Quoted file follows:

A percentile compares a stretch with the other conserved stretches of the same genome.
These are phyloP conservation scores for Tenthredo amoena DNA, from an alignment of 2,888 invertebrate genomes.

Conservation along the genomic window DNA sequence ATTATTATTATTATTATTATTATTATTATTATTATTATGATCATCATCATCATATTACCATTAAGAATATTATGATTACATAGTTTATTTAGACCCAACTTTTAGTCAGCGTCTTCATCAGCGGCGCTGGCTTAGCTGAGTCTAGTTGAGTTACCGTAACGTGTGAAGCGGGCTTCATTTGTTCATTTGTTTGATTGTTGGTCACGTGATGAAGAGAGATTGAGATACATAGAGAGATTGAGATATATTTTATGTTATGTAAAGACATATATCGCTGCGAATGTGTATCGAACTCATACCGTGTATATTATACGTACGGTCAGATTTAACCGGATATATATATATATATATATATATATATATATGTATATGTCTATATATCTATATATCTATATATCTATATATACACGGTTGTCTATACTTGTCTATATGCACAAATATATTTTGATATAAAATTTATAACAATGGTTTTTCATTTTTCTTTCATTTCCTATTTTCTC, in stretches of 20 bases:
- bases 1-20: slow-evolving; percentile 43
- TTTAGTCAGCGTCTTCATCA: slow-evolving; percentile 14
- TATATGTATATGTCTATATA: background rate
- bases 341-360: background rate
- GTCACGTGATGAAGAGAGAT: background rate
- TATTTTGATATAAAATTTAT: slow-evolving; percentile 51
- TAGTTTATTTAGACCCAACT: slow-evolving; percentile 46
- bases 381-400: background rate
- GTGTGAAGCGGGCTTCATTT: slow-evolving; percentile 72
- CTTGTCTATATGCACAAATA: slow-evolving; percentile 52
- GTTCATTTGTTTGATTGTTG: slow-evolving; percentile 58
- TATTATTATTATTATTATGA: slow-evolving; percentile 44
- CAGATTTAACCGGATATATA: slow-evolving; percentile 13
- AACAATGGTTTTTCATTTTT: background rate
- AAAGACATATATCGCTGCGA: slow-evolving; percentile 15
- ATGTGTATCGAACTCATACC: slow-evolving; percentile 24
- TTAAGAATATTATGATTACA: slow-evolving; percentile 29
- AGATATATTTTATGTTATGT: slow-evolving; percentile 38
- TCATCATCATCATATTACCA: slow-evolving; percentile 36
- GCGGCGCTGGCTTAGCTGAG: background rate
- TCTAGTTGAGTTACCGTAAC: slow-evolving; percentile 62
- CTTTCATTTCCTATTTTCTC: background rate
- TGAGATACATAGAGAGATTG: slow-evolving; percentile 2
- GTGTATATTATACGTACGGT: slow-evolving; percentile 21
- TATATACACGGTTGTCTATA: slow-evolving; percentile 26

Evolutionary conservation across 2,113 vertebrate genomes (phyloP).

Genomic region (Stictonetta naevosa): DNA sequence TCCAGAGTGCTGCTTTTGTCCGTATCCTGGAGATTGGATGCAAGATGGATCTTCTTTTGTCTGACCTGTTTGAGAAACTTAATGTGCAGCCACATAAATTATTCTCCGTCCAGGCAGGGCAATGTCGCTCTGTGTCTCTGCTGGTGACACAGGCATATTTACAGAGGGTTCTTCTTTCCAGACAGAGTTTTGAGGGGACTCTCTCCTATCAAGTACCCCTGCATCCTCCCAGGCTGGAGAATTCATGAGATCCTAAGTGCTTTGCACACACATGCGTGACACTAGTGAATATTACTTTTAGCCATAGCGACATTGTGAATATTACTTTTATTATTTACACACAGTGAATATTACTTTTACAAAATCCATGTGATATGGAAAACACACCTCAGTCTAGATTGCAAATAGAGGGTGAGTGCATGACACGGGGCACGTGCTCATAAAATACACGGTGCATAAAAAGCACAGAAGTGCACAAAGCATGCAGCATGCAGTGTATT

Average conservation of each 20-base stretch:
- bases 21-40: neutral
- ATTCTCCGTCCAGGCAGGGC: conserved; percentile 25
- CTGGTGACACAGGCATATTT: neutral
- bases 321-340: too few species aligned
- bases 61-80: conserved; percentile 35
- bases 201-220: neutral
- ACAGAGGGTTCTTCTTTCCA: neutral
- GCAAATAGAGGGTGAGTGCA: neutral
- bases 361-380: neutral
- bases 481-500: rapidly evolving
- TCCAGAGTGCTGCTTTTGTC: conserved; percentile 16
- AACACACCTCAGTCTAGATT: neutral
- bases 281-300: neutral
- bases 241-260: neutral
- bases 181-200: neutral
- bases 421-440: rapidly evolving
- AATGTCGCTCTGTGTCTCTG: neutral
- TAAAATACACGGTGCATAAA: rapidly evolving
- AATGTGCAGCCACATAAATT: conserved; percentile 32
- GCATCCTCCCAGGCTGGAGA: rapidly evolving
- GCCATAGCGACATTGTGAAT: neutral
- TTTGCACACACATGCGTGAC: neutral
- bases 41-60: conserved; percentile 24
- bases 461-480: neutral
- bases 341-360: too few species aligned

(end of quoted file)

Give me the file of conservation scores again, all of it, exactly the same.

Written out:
A percentile compares a stretch with the other conserved stretches of the same genome.
These are phyloP conservation scores for Tenthredo amoena DNA, from an alignment of 2,888 invertebrate genomes.

Conservation along the genomic window DNA sequence ATTATTATTATTATTATTATTATTATTATTATTATTATGATCATCATCATCATATTACCATTAAGAATATTATGATTACATAGTTTATTTAGACCCAACTTTTAGTCAGCGTCTTCATCAGCGGCGCTGGCTTAGCTGAGTCTAGTTGAGTTACCGTAACGTGTGAAGCGGGCTTCATTTGTTCATTTGTTTGATTGTTGGTCACGTGATGAAGAGAGATTGAGATACATAGAGAGATTGAGATATATTTTATGTTATGTAAAGACATATATCGCTGCGAATGTGTATCGAACTCATACCGTGTATATTATACGTACGGTCAGATTTAACCGGATATATATATATATATATATATATATATATATGTATATGTCTATATATCTATATATCTATATATCTATATATACACGGTTGTCTATACTTGTCTATATGCACAAATATATTTTGATATAAAATTTATAACAATGGTTTTTCATTTTTCTTTCATTTCCTATTTTCTC, in stretches of 20 bases:
- bases 1-20: slow-evolving; percentile 43
- TTTAGTCAGCGTCTTCATCA: slow-evolving; percentile 14
- TATATGTATATGTCTATATA: background rate
- bases 341-360: background rate
- GTCACGTGATGAAGAGAGAT: background rate
- TATTTTGATATAAAATTTAT: slow-evolving; percentile 51
- TAGTTTATTTAGACCCAACT: slow-evolving; percentile 46
- bases 381-400: background rate
- GTGTGAAGCGGGCTTCATTT: slow-evolving; percentile 72
- CTTGTCTATATGCACAAATA: slow-evolving; percentile 52
- GTTCATTTGTTTGATTGTTG: slow-evolving; percentile 58
- TATTATTATTATTATTATGA: slow-evolving; percentile 44
- CAGATTTAACCGGATATATA: slow-evolving; percentile 13
- AACAATGGTTTTTCATTTTT: background rate
- AAAGACATATATCGCTGCGA: slow-evolving; percentile 15
- ATGTGTATCGAACTCATACC: slow-evolving; percentile 24
- TTAAGAATATTATGATTACA: slow-evolving; percentile 29
- AGATATATTTTATGTTATGT: slow-evolving; percentile 38
- TCATCATCATCATATTACCA: slow-evolving; percentile 36
- GCGGCGCTGGCTTAGCTGAG: background rate
- TCTAGTTGAGTTACCGTAAC: slow-evolving; percentile 62
- CTTTCATTTCCTATTTTCTC: background rate
- TGAGATACATAGAGAGATTG: slow-evolving; percentile 2
- GTGTATATTATACGTACGGT: slow-evolving; percentile 21
- TATATACACGGTTGTCTATA: slow-evolving; percentile 26

Evolutionary conservation across 2,113 vertebrate genomes (phyloP).

Genomic region (Stictonetta naevosa): DNA sequence TCCAGAGTGCTGCTTTTGTCCGTATCCTGGAGATTGGATGCAAGATGGATCTTCTTTTGTCTGACCTGTTTGAGAAACTTAATGTGCAGCCACATAAATTATTCTCCGTCCAGGCAGGGCAATGTCGCTCTGTGTCTCTGCTGGTGACACAGGCATATTTACAGAGGGTTCTTCTTTCCAGACAGAGTTTTGAGGGGACTCTCTCCTATCAAGTACCCCTGCATCCTCCCAGGCTGGAGAATTCATGAGATCCTAAGTGCTTTGCACACACATGCGTGACACTAGTGAATATTACTTTTAGCCATAGCGACATTGTGAATATTACTTTTATTATTTACACACAGTGAATATTACTTTTACAAAATCCATGTGATATGGAAAACACACCTCAGTCTAGATTGCAAATAGAGGGTGAGTGCATGACACGGGGCACGTGCTCATAAAATACACGGTGCATAAAAAGCACAGAAGTGCACAAAGCATGCAGCATGCAGTGTATT

Average conservation of each 20-base stretch:
- bases 21-40: neutral
- ATTCTCCGTCCAGGCAGGGC: conserved; percentile 25
- CTGGTGACACAGGCATATTT: neutral
- bases 321-340: too few species aligned
- bases 61-80: conserved; percentile 35
- bases 201-220: neutral
- ACAGAGGGTTCTTCTTTCCA: neutral
- GCAAATAGAGGGTGAGTGCA: neutral
- bases 361-380: neutral
- bases 481-500: rapidly evolving
- TCCAGAGTGCTGCTTTTGTC: conserved; percentile 16
- AACACACCTCAGTCTAGATT: neutral
- bases 281-300: neutral
- bases 241-260: neutral
- bases 181-200: neutral
- bases 421-440: rapidly evolving
- AATGTCGCTCTGTGTCTCTG: neutral
- TAAAATACACGGTGCATAAA: rapidly evolving
- AATGTGCAGCCACATAAATT: conserved; percentile 32
- GCATCCTCCCAGGCTGGAGA: rapidly evolving
- GCCATAGCGACATTGTGAAT: neutral
- TTTGCACACACATGCGTGAC: neutral
- bases 41-60: conserved; percentile 24
- bases 461-480: neutral
- bases 341-360: too few species aligned